Boston Parks Department hosted a community meeting last night to discuss design alternatives for wall improvements along Snow Hill Street, DeFilippo Playground, located at 135 Prince Street in the North End. This was the first community meeting in a continuing public process with the community and the project design team. This meeting was primarily about the Snow Hill Street wall. The play lot renovation is funded and planned as a separate project. The City has allocated $750,000 for DeFilippo Park, of which $275,000 has been designated for the Snow Hill Street wall improvements.
Michele Folts, Assistant Project Manager, Design and Construction Office, is the main Parks Department contact for the Snow Hill Street wall improvement project (email@example.com, 617-961-3025). Michele presented along with Bill Capone, Structural Engineer from Bayside Engineering.
Construction on the Snow Hill St. wall is planned to start in July 2011. This first meeting was to present the existing conditions and collect information from the community users. The input process will continue through year-end.
DeFilippo Park received the nickname “the Gassy” because in 1820, gas tanks were located on the site to serve the city. The excavated land was used for infill in other parts of the city. The tanks were removed in the early 1900s and in the 1960s, the City designed the park around a baseball field, including the stepped up terraces, known as “the flights.”
Today, DeFilippo Park is a triangular shaped lot encompassing approximately 0.9 acres and consists of a playground area, basketball court, tennis court and a multi-terraced area leading up to Hull Street. The park is bordered by Snow Hill Street on the east, Prince Street on the southwest and a parking garage on the northwest.
Snow Hill Street is separated from the wall by a five foot concrete sidewalk that also contains a number of trees and street signs. During the winter months, this sidewalk is snow and ice covered most of the time and is not passable.
Snow Hill Street Wall – Existing Conditions
“The good news is the granite isn’t moving and the brick is only moving a little, but the bad news is the concrete on top is crumbling.” That was the summary assessment by Engineer Bill Capone. Water is getting in the top through the concrete, freezing in the winter and causing bricks to crack and pop out.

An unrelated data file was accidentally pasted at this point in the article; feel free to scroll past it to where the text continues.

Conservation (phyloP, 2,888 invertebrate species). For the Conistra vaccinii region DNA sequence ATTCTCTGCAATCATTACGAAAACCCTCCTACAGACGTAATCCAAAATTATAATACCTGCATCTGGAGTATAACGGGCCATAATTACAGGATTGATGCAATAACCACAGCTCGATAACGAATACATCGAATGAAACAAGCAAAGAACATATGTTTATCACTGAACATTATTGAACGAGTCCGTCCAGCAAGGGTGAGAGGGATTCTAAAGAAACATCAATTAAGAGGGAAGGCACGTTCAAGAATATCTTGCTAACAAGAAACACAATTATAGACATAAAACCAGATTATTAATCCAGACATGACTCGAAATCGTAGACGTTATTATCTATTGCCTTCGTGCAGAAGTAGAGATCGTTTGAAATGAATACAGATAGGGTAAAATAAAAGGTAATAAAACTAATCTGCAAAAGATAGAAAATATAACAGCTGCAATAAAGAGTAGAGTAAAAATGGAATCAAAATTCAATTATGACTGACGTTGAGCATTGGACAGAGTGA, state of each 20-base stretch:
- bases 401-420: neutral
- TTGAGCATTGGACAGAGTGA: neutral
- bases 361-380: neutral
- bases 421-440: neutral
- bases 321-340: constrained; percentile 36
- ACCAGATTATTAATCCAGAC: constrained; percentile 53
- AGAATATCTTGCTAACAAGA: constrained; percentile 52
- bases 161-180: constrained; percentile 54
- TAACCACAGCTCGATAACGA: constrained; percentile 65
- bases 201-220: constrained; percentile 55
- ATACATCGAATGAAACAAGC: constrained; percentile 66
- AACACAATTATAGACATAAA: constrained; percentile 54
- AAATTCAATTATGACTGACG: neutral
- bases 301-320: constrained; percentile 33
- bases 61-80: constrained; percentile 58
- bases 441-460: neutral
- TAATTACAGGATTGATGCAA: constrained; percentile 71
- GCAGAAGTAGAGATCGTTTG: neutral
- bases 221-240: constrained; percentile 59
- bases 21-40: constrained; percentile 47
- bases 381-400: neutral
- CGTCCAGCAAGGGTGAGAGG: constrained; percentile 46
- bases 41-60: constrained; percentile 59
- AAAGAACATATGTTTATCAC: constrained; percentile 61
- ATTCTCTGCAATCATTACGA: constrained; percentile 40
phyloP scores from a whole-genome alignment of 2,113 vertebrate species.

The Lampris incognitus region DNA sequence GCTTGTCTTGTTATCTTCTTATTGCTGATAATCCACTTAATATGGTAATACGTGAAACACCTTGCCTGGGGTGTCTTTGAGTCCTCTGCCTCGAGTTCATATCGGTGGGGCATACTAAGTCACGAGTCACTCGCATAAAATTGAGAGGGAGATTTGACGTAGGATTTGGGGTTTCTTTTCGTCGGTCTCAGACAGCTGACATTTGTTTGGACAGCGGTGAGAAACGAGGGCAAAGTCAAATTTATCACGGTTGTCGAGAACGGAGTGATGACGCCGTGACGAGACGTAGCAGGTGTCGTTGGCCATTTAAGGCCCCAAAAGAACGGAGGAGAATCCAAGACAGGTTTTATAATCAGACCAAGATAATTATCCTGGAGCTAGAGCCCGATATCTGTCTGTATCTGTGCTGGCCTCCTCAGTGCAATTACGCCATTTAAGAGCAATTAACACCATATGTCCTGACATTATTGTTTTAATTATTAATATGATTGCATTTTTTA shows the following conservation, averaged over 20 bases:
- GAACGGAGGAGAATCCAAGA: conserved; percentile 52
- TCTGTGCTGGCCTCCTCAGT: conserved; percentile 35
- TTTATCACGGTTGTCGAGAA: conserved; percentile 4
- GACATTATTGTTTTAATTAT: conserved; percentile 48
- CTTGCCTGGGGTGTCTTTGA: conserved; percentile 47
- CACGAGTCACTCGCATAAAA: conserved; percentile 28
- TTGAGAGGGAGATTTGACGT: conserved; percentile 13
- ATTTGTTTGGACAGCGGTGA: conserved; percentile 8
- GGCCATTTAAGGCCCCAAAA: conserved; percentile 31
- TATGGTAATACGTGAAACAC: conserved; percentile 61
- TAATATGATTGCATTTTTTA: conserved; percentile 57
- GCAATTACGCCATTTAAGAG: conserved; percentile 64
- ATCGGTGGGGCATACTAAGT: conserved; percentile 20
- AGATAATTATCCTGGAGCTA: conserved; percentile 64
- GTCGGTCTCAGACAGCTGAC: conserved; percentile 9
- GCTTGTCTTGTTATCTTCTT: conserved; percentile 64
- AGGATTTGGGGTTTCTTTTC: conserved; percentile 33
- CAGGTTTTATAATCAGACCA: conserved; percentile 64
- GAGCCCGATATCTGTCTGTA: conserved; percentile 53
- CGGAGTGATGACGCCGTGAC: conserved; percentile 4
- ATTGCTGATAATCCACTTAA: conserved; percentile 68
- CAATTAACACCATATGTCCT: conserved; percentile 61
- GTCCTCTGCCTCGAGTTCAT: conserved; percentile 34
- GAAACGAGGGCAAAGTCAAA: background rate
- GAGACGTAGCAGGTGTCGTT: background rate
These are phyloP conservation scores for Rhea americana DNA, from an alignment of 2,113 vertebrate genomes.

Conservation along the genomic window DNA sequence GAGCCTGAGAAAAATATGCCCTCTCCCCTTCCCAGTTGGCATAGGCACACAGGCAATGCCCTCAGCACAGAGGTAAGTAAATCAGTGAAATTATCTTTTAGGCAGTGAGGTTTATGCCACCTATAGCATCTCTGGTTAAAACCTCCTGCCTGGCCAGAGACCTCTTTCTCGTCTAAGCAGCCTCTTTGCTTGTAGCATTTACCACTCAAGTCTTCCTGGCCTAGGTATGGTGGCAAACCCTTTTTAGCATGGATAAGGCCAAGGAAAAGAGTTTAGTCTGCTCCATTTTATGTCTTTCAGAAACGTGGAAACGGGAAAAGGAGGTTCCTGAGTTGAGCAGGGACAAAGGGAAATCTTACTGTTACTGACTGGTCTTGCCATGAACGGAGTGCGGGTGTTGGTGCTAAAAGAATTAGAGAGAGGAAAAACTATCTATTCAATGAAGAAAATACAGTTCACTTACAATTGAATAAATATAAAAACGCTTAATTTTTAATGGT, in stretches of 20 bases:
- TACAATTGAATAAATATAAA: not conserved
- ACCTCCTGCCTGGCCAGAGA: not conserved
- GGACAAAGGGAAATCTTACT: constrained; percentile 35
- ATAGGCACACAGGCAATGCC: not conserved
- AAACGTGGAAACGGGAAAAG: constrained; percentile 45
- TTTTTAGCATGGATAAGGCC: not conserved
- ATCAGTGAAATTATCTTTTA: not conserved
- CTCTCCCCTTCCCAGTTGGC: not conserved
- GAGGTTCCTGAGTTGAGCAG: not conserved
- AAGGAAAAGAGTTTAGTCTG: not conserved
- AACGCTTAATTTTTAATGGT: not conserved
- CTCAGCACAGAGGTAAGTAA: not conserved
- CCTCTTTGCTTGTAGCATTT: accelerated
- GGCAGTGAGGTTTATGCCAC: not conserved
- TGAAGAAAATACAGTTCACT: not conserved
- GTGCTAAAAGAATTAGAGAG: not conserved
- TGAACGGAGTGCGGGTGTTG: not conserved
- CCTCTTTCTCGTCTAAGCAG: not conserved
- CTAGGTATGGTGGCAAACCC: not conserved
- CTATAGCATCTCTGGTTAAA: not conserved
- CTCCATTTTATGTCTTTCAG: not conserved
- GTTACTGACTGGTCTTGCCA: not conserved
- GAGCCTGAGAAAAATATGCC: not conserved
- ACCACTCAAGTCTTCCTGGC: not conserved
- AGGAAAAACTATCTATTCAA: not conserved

The age of the wall is unknown and is believed to be originally constructed sometime in the early 1800’s. The granite and brick retaining wall is approximately 290 feet in length and varying in height from 16 to 26 feet. The wall is comprised of two main sections, a lower section ranging from 8 to 17 feet in height comprised of granite blocks and an upper section comprised of brick that is fairly uniform in height along the length of the wall at about 8’-6”. Only the upper brick portion of the wall is visible from Snow Hill Street.
On top of both the granite sections and brick sections are concrete caps which are cracked and deteriorated. On the park side of the wall, there are ten granite and brick buttresses perpendicular to the wall which are of similar construction as the main wall.
In August of 2006, a chain link fence was removed that ran along the top of the wall and had steel posts socketed into the concrete cap on top of the granite blocks on the park side of the wall. The posts were also anchored to the brick portion of the wall with through bolts and 1/4” thick backer plates. Research indicates the fence was installed sometime after 1965 (as the back fence of the baseball field) and may have contributed to the current leaning condition of the wall.
Bayside Engineering has been monitoring the wall for the last 4 years. The project was moved up because bricks are starting to fall out even though the wall is not leaning more now than four years ago.
The brick is largely for aesthetics and the wall could be lowered if residents agreed. There would still need to be some type of safety barrier, such as an iron fence. The brick wall could be reduced to 6 feet high with a similar height sized fence on top. Snow Hill St. residents might experience more noise without the wall.
Public safety issues were considered paramount and a lower height wall would open that side of the park to be in view and could dissuade illicit activities on the flights. Sgt. Lema of the Boston Police has been consulted and agreed with that concept.
Lighting was also noted as a high public safety priority for that area of the park. Much of the existing lighting is not working.
Parking on Snow Hill Street during construction was a major concern. Residents asked that as much equipment be kept in the park rather than on the street. The sidewalk will likely need to be reconstructed on Snow Hill Street.
The flights of stairs are not part of the wall improvement project and will be considered as part of play lot renovations. A resident noted that the planters have become filled with dog feces and would like them removed. The Parks Department said that their budget does not currently include significant renovation on the flights.
Although this meeting was primarily about the wall against Snow Hill Street, the Parks Department is planning a future meeting on the play area. The kids need a bigger tot lot that could extend to the street. The existing lot has been there for 16 years.
Residents noted that the drainage problem needs to be fixed before work starts on the new play lot.
While no date has been set, the Parks Department expects the next meeting to be in late October or early November. Watch the Community Calendar for meeting and event dates.